Guyton hoped to be one of them when she signed with her label in 2011, but once she joined a pool of white female artists already scrapping for radio play, she quickly felt pressure to fit into a certain mold. That included pressure, she said, to not be Black.
"I wanted to prove that I was country," she said, "and prove that I could be in this space of people that I don't look like, and that they would feel comfortable and they wouldn't see that I was Black, but just saw that I was a great country singer. And doing that, I lost who I was, to be honest. And it took a long time for me to find myself."
A turning point in her career arrived about two years ago, when she and her husband underwent marriage counseling. "I started looking at myself as an artist, and what exactly did I have to offer?" she recalled. "I started thinking, what can I write and sing about that's true to me? So I started just singing everything about my marriage."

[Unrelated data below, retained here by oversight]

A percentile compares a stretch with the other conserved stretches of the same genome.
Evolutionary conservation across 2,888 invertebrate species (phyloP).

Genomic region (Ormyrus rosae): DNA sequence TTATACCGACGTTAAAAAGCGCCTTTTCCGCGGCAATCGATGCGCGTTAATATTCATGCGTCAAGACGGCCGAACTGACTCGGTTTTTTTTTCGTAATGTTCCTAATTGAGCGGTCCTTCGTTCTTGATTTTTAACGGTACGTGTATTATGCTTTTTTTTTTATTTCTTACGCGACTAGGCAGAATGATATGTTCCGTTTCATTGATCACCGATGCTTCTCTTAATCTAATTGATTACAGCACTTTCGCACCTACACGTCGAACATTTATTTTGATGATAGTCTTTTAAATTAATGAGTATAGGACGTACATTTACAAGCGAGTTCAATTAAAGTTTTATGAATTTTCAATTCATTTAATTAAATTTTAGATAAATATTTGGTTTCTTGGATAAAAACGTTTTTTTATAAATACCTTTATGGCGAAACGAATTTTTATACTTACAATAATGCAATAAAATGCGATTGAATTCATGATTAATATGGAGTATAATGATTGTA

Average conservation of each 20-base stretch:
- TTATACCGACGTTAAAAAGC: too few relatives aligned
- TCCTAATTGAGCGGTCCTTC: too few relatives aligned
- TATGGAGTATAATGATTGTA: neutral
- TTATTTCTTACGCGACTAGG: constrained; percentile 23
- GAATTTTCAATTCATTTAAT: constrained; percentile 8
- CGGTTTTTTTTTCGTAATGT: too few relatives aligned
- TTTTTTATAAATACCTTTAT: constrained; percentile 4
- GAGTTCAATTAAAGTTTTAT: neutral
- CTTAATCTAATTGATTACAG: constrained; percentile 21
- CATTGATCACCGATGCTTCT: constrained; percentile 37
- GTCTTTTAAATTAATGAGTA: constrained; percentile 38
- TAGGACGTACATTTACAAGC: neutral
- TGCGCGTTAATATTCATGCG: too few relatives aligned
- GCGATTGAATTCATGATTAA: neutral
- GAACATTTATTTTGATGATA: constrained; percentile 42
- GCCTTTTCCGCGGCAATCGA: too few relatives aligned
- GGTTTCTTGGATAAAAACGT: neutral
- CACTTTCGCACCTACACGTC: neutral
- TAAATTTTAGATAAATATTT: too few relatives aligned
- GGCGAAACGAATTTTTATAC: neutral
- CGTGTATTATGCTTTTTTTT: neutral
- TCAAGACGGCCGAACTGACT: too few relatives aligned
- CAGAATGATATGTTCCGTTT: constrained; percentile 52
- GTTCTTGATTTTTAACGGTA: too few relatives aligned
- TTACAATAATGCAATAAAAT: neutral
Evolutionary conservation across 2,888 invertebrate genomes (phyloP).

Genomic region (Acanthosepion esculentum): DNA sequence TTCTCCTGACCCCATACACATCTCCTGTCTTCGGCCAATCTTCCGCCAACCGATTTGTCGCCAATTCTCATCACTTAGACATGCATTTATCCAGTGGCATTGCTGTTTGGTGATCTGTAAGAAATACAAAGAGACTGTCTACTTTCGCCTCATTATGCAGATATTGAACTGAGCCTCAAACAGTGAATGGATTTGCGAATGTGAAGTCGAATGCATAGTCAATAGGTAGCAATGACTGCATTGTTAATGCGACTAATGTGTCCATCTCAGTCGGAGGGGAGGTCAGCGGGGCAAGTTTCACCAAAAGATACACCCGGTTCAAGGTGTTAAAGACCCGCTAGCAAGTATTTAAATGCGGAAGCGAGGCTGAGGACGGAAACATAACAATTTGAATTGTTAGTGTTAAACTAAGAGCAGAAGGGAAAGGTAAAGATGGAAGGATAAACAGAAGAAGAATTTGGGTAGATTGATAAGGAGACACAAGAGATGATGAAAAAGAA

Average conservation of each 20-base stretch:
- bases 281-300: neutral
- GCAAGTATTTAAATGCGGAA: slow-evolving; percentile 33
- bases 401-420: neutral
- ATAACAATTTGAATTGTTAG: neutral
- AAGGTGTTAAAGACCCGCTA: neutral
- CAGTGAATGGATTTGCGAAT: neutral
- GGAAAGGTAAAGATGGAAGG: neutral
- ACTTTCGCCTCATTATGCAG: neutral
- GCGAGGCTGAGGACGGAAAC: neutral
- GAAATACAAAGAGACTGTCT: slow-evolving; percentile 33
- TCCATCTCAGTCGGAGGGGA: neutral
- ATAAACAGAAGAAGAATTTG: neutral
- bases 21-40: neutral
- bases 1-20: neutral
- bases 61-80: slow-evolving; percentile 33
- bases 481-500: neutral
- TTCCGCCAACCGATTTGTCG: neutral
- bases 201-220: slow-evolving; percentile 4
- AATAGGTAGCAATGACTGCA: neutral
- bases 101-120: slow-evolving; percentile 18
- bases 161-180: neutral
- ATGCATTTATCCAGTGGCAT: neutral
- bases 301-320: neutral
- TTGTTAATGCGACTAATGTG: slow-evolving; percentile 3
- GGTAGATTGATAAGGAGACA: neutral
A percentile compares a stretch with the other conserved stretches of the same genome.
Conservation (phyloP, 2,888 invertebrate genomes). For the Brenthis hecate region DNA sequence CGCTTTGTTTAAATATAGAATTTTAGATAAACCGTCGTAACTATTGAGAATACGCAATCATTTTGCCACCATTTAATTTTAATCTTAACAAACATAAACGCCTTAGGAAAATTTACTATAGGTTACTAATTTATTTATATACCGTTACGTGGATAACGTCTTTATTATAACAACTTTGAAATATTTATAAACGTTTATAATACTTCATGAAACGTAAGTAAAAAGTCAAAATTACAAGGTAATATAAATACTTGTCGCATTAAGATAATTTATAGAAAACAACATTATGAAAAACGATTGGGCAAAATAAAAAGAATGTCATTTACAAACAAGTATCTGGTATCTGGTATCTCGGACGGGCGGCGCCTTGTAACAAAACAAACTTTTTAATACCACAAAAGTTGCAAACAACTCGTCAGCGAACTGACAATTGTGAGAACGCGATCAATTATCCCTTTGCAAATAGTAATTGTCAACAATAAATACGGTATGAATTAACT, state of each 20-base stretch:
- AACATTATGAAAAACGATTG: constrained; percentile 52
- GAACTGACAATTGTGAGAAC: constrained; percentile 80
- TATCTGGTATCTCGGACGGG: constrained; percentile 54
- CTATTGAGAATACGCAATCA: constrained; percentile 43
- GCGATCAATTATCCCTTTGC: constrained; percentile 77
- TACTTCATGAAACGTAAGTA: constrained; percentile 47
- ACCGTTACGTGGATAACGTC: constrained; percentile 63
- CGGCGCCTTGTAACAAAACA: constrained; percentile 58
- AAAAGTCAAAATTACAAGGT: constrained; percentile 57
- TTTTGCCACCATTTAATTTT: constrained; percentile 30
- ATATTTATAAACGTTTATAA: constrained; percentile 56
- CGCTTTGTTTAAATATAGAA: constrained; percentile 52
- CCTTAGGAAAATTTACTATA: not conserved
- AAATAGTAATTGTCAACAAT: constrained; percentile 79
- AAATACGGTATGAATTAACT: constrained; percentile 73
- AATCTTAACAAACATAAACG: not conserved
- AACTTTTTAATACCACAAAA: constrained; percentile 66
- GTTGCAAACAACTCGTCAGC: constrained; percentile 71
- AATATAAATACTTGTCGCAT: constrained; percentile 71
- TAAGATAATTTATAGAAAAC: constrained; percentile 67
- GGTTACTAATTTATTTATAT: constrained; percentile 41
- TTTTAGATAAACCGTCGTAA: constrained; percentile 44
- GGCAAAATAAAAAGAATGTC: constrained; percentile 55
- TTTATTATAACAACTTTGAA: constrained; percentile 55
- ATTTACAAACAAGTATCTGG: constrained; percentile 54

Another turning point came when she asked Savoy why he thought her music wasn't connecting. His response, she told PEOPLE, was immediate: " 'Because you're running away from everything that makes you different.' "
"After he told me that," Guyton said, "I was, like, 'Oh my God. Okay, well, I need to just write about being a Black woman. That's my story.' "
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